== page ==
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The HyperX Pulsefire Surge RGB comes in a box similar to what other HyperX products are shipped in. On the front we see mentions of the dynamic 360-degree lighting effects; that it works with NGenuity software, that it is RGB capable, all around the image of the illuminated mouse.

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The panel to the right offers a list of features, like the sensor used, the maximum DPI, use of Omron switches, the six buttons, and its 100-gram weight. We also see that HyperX is an official sponsor of Intel Extreme Master and NAVI. At the bottom, we see the system requirements, which are not out of the ordinary.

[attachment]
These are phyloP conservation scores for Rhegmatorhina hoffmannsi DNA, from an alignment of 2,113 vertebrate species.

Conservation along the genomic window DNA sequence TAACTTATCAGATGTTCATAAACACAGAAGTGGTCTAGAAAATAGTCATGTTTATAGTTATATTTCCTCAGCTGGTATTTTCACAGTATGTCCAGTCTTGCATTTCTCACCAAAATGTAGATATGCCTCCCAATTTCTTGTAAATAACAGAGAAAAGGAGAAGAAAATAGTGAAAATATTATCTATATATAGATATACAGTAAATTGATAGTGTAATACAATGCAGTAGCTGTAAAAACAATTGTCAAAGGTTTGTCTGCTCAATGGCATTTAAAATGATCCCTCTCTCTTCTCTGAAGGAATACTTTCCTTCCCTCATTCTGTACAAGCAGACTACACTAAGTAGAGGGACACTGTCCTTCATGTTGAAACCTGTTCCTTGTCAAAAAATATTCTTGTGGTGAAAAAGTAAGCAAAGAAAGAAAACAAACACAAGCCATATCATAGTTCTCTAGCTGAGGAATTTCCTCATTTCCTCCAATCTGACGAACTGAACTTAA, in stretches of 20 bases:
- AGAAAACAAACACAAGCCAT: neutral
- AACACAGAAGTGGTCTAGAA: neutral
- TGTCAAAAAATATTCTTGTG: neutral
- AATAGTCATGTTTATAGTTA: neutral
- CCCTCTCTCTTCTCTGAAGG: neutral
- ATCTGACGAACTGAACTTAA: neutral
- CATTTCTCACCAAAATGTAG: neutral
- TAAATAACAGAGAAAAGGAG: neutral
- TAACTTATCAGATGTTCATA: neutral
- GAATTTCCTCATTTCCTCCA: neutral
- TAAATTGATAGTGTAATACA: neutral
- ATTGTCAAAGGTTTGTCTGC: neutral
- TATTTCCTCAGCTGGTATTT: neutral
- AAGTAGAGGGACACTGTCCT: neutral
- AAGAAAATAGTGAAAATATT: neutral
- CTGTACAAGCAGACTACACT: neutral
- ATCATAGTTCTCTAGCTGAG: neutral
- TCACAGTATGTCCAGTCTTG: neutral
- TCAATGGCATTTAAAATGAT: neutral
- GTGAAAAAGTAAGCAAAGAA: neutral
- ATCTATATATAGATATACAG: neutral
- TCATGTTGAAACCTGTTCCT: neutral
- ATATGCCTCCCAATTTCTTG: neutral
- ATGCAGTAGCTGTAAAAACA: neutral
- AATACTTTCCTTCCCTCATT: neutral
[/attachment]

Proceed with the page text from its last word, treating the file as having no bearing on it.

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Typically the back of the box is where you will find a lot more information than this, but HyperX covers only the programmability of the mouse, and an image from the top of it, a mention of the two-year warranty, and that you can get free technical assistance, should you have an issue.

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The last panel on the outside of the box keeps things basic. We see the company name, a view of the side of the Pulsefire Surge RGB, and at the bottom is the address to find out more about HyperX mice.

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Inside of the box, HyperX uses rigid cardboard to be the inner packaging. It is folded over itself at the bottom to retain the cable and leave room for the literature. As for the mouse, it is resting under clear plastic, well protected, and allowed this Pulsefire Surge RGB to arrive in spectacular condition.